by¬†Joss Whedon¬†(writer),¬†Karl Moline¬†(penciler),Andy Owens¬†(inker),¬†Dave Stewart¬†(colourist) and¬†Michelle Madsen¬†(colourist and letterer)frayThis last one was tricky because I had a bunch of great contenders, but once I discounted parts in ongoing series’ (a rule that made compiling this list easier, but one I don’t think I’ll stick to next year) there was one amongst the final choices that stood out. Fray is another graphic novel loaned to me by my friend Scott, and another one set in the Buffy Universe, but far in the future after magic has left the world and Slayers aren’t even a blip on history’s radar. To me this felt almost like a Buffy reboot as it had some of the great elements of early episodes of Buffy when she was training and coming to grips with her destiny. The difference between Fray and early Buffy though is firstly it is set in a very different time and place complete with amazing futuristic scenery and interesting slang, and secondly Melaka Fray can already kick some arse as she is a sort-of cat burglar by trade. I really enjoyed the story, but what made it stick out in my mind was the art. Wow. The way Karl Moline and¬†Andy Owens drew and inked the characters and backgrounds were stunning, and the colours by Dave Stewart and¬†Michelle Madsen were glorious, especially Melaka’s multi-coloured hair. This is a big recommendation for Buffy fans but even if you’re not really familiar with the show (cue gasps and a look of horror from the author) this is a great stand-alone.

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Top 10 Books I Read in 2013

1. Catch 22 by Joseph Hellercatch22

This was the first book that came to mind when compiling my top books of the year, firstly because I read it for a decent chunk of the year, from mid-January to mid-November, secondly because it was part of my War & Pages challenge, and thirdly because it really was a memorable and affecting book. If you’ve always wanted to read Catch 22, don’t let my slowpokeishness (yes that’s a word now) deter you – sometimes I just take ages reading a certain book, and it has nothing to do with the quality of writing or my enjoyment of it. I recently lent it to my 17-year-old brother whose been in a bit of a reading rut, and he’s zipped through it in a couple of weeks. Granted, he’s out of high-school now and looking for a job so he has some time on his hands, but if a teenage boy who is somewhat out of practice with regular reading can breeze through it, it is possible ūüôā Recommended to people who like war stories but think they don’t address the absurdity of war enough.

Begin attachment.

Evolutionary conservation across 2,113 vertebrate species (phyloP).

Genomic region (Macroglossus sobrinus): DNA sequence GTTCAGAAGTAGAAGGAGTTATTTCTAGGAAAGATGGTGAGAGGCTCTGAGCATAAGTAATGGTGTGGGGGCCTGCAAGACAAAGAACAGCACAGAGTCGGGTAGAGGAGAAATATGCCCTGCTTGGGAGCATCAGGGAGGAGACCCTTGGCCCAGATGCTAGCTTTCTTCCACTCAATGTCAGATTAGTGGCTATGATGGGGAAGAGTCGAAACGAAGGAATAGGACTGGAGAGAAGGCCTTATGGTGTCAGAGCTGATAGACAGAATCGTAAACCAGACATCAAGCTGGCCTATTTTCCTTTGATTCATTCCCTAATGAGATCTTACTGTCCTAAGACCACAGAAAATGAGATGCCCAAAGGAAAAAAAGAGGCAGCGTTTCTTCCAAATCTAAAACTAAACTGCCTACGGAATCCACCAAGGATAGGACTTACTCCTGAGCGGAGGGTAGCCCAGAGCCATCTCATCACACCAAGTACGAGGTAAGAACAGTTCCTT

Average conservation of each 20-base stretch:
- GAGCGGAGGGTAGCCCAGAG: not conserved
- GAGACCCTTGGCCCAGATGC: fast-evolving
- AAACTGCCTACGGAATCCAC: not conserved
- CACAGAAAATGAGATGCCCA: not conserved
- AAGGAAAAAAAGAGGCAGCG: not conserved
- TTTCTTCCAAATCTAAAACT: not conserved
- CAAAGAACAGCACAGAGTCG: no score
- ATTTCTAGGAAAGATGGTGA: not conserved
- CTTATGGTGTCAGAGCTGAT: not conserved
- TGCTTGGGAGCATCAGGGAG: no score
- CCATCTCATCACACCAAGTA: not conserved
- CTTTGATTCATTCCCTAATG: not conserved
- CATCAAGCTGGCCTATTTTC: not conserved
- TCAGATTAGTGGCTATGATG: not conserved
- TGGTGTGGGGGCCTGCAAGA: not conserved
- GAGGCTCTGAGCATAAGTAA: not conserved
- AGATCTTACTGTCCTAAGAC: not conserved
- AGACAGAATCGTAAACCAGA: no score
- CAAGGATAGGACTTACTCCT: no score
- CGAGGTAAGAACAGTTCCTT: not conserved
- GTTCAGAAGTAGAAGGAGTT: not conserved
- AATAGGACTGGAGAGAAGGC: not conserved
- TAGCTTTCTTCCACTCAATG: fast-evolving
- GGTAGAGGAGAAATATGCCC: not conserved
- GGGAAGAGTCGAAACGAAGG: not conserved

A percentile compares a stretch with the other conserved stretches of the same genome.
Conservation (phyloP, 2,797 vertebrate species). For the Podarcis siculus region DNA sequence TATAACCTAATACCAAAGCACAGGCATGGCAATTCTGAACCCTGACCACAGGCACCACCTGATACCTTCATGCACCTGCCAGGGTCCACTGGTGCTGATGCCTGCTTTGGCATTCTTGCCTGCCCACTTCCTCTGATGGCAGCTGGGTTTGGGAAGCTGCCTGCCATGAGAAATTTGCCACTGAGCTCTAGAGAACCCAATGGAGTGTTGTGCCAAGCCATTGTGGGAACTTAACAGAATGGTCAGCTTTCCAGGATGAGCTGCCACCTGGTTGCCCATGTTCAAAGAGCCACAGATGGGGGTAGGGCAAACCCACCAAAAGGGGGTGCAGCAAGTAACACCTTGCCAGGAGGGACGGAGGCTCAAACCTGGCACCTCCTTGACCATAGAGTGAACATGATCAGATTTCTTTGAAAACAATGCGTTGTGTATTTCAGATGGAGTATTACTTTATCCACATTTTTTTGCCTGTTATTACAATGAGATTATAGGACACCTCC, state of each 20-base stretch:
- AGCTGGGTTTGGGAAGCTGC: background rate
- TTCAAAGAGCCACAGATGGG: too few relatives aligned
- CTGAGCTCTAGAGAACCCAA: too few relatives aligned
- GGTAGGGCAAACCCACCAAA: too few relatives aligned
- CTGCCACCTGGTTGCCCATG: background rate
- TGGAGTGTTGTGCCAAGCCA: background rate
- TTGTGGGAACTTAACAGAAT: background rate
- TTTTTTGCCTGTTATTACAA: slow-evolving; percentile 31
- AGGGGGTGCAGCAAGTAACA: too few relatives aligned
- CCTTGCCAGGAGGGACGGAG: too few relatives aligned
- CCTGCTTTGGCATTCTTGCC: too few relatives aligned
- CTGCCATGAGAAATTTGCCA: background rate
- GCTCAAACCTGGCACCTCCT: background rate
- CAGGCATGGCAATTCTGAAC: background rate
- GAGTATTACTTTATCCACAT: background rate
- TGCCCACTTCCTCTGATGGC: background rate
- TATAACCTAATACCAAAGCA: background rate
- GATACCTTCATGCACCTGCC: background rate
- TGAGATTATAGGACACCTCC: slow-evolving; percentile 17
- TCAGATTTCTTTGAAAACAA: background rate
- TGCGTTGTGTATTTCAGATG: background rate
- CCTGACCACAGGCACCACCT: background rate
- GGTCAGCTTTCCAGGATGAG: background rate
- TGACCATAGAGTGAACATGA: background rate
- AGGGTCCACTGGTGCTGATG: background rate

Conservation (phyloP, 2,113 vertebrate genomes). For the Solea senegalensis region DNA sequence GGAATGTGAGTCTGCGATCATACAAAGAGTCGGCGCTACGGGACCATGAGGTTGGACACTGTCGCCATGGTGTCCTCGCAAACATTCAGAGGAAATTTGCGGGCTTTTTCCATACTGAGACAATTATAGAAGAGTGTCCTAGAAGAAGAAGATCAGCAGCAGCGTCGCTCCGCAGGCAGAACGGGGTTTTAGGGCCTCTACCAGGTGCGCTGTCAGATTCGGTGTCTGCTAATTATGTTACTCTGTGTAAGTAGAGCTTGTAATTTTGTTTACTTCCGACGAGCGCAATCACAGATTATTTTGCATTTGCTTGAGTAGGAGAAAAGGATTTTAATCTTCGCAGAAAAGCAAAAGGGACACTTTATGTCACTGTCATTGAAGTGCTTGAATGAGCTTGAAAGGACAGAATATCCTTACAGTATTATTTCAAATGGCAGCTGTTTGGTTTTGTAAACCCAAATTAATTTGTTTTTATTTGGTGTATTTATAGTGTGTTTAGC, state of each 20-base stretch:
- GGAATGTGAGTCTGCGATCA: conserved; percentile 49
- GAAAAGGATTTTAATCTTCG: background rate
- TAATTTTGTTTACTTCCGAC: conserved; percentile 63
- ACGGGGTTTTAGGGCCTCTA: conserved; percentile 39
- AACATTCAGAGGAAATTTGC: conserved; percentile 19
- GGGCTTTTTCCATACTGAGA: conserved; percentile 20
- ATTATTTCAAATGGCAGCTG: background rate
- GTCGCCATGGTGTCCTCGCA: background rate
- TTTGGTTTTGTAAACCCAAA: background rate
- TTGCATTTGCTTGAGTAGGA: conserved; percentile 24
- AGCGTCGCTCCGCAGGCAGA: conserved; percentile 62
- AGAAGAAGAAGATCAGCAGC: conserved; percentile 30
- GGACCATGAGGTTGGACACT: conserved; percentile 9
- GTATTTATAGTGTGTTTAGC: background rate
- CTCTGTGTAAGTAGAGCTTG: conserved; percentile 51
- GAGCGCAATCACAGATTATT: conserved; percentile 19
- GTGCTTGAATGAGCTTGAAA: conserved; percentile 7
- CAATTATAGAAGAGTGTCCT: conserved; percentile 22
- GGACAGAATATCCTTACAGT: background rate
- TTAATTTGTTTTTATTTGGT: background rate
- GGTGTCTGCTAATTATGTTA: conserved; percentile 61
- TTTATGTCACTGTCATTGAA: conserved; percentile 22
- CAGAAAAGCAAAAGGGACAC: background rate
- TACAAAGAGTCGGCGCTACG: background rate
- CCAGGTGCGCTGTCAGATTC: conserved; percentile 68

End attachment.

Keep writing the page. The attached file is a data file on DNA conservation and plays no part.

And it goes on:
2. Kraken by China Miévillekraken-by-china-mieville-UK

This is another book that I read for ages – from ¬†mid-January again to mid-August, because every time I read a bit it was the literary equivalent of a hallucination and I needed a moment for it to sink in. Not only was it a wonderfully bizarre premise – when a giant, preserved squid inexplicably disappears from the Museum of Natural History the young scientist who preserved it in the first place is thrust into an alternative, hidden facet of London with countless cults, magic-working cops, and terrifying baddies with unfathomable abilities – but Mi√©ville has such a unique writing style with fantastical word combos and evocative metaphors (check out the¬†Notable Quotables from Kraken to see what I mean). This one may not be for everyone, but if like me you enjoy books that are a little different (or a lot different!) and a good brain-twister then give Kraken a go. You cannot resist the Kraken! ūüėõ

3. Anansi Boys by Neil Gaimananansi boys